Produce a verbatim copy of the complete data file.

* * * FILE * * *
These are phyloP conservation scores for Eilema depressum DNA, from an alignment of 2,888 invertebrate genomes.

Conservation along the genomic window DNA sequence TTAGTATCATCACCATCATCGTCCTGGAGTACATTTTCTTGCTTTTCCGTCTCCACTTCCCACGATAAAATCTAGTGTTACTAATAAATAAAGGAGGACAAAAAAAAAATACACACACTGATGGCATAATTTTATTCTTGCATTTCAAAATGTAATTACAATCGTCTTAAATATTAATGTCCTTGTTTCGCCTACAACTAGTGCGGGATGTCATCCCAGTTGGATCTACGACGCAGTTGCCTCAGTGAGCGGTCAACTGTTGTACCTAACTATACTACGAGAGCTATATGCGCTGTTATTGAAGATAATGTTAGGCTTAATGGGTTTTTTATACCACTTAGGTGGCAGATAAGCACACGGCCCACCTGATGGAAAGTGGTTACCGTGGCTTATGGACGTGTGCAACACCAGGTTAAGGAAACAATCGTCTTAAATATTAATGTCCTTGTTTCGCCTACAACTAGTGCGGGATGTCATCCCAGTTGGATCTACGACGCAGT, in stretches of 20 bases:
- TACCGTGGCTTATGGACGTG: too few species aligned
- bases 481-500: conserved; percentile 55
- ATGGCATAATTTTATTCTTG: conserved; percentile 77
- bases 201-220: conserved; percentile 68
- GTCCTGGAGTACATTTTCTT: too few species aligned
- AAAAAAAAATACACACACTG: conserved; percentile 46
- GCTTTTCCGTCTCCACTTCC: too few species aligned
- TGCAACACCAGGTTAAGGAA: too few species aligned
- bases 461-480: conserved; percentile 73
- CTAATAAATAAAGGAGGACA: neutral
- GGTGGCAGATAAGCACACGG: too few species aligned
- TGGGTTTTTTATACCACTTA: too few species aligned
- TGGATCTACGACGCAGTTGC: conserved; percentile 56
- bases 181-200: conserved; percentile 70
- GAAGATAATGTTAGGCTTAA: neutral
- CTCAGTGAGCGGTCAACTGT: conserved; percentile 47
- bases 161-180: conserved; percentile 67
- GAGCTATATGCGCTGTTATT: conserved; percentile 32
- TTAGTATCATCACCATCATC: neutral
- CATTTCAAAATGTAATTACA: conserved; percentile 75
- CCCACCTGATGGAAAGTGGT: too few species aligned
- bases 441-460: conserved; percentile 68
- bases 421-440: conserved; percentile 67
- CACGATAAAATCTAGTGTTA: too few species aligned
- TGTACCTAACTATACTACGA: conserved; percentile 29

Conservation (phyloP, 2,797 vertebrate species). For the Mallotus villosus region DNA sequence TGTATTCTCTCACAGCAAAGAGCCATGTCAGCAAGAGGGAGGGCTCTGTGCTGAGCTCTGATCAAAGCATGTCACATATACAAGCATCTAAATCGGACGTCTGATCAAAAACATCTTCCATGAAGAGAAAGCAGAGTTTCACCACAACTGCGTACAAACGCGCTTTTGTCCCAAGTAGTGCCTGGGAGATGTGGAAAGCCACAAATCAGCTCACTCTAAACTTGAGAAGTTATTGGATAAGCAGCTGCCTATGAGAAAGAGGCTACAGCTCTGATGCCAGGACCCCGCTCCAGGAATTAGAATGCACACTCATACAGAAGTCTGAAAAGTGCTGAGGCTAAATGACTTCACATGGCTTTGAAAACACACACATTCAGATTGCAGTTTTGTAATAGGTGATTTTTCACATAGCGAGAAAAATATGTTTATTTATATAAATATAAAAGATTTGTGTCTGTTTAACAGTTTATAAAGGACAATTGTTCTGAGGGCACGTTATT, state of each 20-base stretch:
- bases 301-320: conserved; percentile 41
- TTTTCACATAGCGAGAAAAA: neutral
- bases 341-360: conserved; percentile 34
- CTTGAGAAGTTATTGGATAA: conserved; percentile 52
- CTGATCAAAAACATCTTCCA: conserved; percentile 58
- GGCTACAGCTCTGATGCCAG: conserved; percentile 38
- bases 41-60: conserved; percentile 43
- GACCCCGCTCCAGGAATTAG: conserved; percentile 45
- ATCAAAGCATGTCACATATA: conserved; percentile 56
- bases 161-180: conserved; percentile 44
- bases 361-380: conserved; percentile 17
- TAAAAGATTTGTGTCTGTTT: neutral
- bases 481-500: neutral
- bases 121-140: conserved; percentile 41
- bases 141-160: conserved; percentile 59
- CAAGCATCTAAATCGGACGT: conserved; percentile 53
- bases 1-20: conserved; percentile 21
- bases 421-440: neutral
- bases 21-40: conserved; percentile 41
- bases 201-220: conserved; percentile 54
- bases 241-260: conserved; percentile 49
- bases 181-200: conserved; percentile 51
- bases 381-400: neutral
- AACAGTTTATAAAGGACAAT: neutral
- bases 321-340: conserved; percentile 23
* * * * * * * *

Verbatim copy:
These are phyloP conservation scores for Eilema depressum DNA, from an alignment of 2,888 invertebrate genomes.

Conservation along the genomic window DNA sequence TTAGTATCATCACCATCATCGTCCTGGAGTACATTTTCTTGCTTTTCCGTCTCCACTTCCCACGATAAAATCTAGTGTTACTAATAAATAAAGGAGGACAAAAAAAAAATACACACACTGATGGCATAATTTTATTCTTGCATTTCAAAATGTAATTACAATCGTCTTAAATATTAATGTCCTTGTTTCGCCTACAACTAGTGCGGGATGTCATCCCAGTTGGATCTACGACGCAGTTGCCTCAGTGAGCGGTCAACTGTTGTACCTAACTATACTACGAGAGCTATATGCGCTGTTATTGAAGATAATGTTAGGCTTAATGGGTTTTTTATACCACTTAGGTGGCAGATAAGCACACGGCCCACCTGATGGAAAGTGGTTACCGTGGCTTATGGACGTGTGCAACACCAGGTTAAGGAAACAATCGTCTTAAATATTAATGTCCTTGTTTCGCCTACAACTAGTGCGGGATGTCATCCCAGTTGGATCTACGACGCAGT, in stretches of 20 bases:
- TACCGTGGCTTATGGACGTG: too few species aligned
- bases 481-500: conserved; percentile 55
- ATGGCATAATTTTATTCTTG: conserved; percentile 77
- bases 201-220: conserved; percentile 68
- GTCCTGGAGTACATTTTCTT: too few species aligned
- AAAAAAAAATACACACACTG: conserved; percentile 46
- GCTTTTCCGTCTCCACTTCC: too few species aligned
- TGCAACACCAGGTTAAGGAA: too few species aligned
- bases 461-480: conserved; percentile 73
- CTAATAAATAAAGGAGGACA: neutral
- GGTGGCAGATAAGCACACGG: too few species aligned
- TGGGTTTTTTATACCACTTA: too few species aligned
- TGGATCTACGACGCAGTTGC: conserved; percentile 56
- bases 181-200: conserved; percentile 70
- GAAGATAATGTTAGGCTTAA: neutral
- CTCAGTGAGCGGTCAACTGT: conserved; percentile 47
- bases 161-180: conserved; percentile 67
- GAGCTATATGCGCTGTTATT: conserved; percentile 32
- TTAGTATCATCACCATCATC: neutral
- CATTTCAAAATGTAATTACA: conserved; percentile 75
- CCCACCTGATGGAAAGTGGT: too few species aligned
- bases 441-460: conserved; percentile 68
- bases 421-440: conserved; percentile 67
- CACGATAAAATCTAGTGTTA: too few species aligned
- TGTACCTAACTATACTACGA: conserved; percentile 29

Conservation (phyloP, 2,797 vertebrate species). For the Mallotus villosus region DNA sequence TGTATTCTCTCACAGCAAAGAGCCATGTCAGCAAGAGGGAGGGCTCTGTGCTGAGCTCTGATCAAAGCATGTCACATATACAAGCATCTAAATCGGACGTCTGATCAAAAACATCTTCCATGAAGAGAAAGCAGAGTTTCACCACAACTGCGTACAAACGCGCTTTTGTCCCAAGTAGTGCCTGGGAGATGTGGAAAGCCACAAATCAGCTCACTCTAAACTTGAGAAGTTATTGGATAAGCAGCTGCCTATGAGAAAGAGGCTACAGCTCTGATGCCAGGACCCCGCTCCAGGAATTAGAATGCACACTCATACAGAAGTCTGAAAAGTGCTGAGGCTAAATGACTTCACATGGCTTTGAAAACACACACATTCAGATTGCAGTTTTGTAATAGGTGATTTTTCACATAGCGAGAAAAATATGTTTATTTATATAAATATAAAAGATTTGTGTCTGTTTAACAGTTTATAAAGGACAATTGTTCTGAGGGCACGTTATT, state of each 20-base stretch:
- bases 301-320: conserved; percentile 41
- TTTTCACATAGCGAGAAAAA: neutral
- bases 341-360: conserved; percentile 34
- CTTGAGAAGTTATTGGATAA: conserved; percentile 52
- CTGATCAAAAACATCTTCCA: conserved; percentile 58
- GGCTACAGCTCTGATGCCAG: conserved; percentile 38
- bases 41-60: conserved; percentile 43
- GACCCCGCTCCAGGAATTAG: conserved; percentile 45
- ATCAAAGCATGTCACATATA: conserved; percentile 56
- bases 161-180: conserved; percentile 44
- bases 361-380: conserved; percentile 17
- TAAAAGATTTGTGTCTGTTT: neutral
- bases 481-500: neutral
- bases 121-140: conserved; percentile 41
- bases 141-160: conserved; percentile 59
- CAAGCATCTAAATCGGACGT: conserved; percentile 53
- bases 1-20: conserved; percentile 21
- bases 421-440: neutral
- bases 21-40: conserved; percentile 41
- bases 201-220: conserved; percentile 54
- bases 241-260: conserved; percentile 49
- bases 181-200: conserved; percentile 51
- bases 381-400: neutral
- AACAGTTTATAAAGGACAAT: neutral
- bases 321-340: conserved; percentile 23